Think of it as "Twilight" hybrid, set in a "Harry Potter" Hogwarts-like boarding school for bloodsuckers, as teenage girls cope with dating dilemmas while they battle evil supernatural forces.
Insofar as exposition goes, there are three tribes of vampires: the full-blooded, mortal Moroi, peaceful folk who don't kill people when they drink their blood; the half-human, half-vampire Dhampirs, who guard the Moroi; and the evil, undead Strigoi, who are ruthless, vicious marauders, killing and drinking their victims' blood. Conflict inevitably occurs when the demand for hemoglobin exceeds the supply.
Returned to St. Vladimir's (a.k.a. Vampire Academy), somewhere in Montana, after running away, 17-year-old Rose Hathaway (Zoey Deutch) is a loyal Dhampir whose mission is to protect her best friend, Vasilisa "Lissa" Dragomir (Lucy Fry), a Moroi princess and the last in her lineage. As Lissa learns how to manipulate the elements (fire, water, air and earth), she and Rose can communicate telepathically. Complicating matters are the inevitable gossip, clique bullying, preparations for the Equinox dance and forbidden romance.
Plus there's Lissa's older mentor Dimitri Belikov (Danila Kozlovsky), Lissy's love interest Christian Ozera (former model Dominic Sherwood), Queen Tatiana (Joely Richardson), Headmistress Kirova (Olga Kurylenko) and the elderly, terminally ill Moroi leader, Victor Dashkov (Gabriel Byrne), with his ditsy daughter Natalie (Sarah Hyland), who becomes Rose's partner-in-crime.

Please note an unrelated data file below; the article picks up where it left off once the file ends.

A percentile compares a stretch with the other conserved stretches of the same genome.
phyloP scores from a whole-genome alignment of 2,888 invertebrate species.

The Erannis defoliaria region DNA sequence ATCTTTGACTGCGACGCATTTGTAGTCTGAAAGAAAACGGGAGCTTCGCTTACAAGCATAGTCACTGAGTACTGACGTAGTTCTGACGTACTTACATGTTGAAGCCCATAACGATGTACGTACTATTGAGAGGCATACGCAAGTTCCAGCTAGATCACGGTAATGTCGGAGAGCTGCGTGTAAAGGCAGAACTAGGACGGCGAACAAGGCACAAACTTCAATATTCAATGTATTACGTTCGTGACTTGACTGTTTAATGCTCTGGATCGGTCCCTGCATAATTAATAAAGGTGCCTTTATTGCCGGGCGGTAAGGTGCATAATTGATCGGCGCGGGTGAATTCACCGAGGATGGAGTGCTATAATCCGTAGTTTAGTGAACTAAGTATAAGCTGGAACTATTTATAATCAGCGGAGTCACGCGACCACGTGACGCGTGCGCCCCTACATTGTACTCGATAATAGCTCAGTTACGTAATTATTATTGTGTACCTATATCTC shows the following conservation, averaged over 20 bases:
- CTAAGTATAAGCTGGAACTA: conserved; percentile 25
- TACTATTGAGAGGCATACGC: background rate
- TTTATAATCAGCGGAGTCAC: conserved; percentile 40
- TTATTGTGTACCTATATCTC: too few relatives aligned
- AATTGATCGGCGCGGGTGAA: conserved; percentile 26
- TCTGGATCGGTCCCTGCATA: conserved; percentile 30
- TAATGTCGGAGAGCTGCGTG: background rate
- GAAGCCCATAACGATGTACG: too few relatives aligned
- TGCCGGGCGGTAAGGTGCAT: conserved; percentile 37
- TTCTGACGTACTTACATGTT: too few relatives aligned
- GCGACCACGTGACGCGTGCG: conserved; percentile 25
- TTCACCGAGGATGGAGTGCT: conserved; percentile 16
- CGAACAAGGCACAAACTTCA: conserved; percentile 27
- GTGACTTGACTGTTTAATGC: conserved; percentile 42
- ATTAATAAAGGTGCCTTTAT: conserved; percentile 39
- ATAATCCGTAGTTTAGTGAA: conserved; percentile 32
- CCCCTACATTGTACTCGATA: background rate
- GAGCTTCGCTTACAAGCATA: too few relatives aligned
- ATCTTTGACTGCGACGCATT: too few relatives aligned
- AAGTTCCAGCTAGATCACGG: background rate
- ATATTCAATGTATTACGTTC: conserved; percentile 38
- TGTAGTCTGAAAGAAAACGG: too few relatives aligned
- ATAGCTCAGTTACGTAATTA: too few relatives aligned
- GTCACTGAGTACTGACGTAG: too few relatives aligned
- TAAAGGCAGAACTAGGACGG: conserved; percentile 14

Based on the bestselling tween book series by Richelle Mead, it's incoherently condensed for the screen by Daniel Waters ("Heathers") and directed by his brother, Mark Waters ("Mean Girls," "Freaky Friday"). They shamelessly combine cliched pop culture references and clunky vampire puns ("The stakes are high...") with familiar themes, highlighted by Rolfe Kent's score, featuring Katy Perry, Sky Ferreira, Natalia Kills and Au Revoir Simone.
By far the most engaging actress is Deutch, daughter of Lea Thompson and her "Some Kind of Wonderful" director Howard Deutch, and "Modern Family" fans will recognize Hyland.
On the Granger Movie Gauge of 1 to 10, "Vampire Academy" is a fast-paced yet flaccid 2, a foolishly fanged fable. As the tagline suggests, "They suck at school."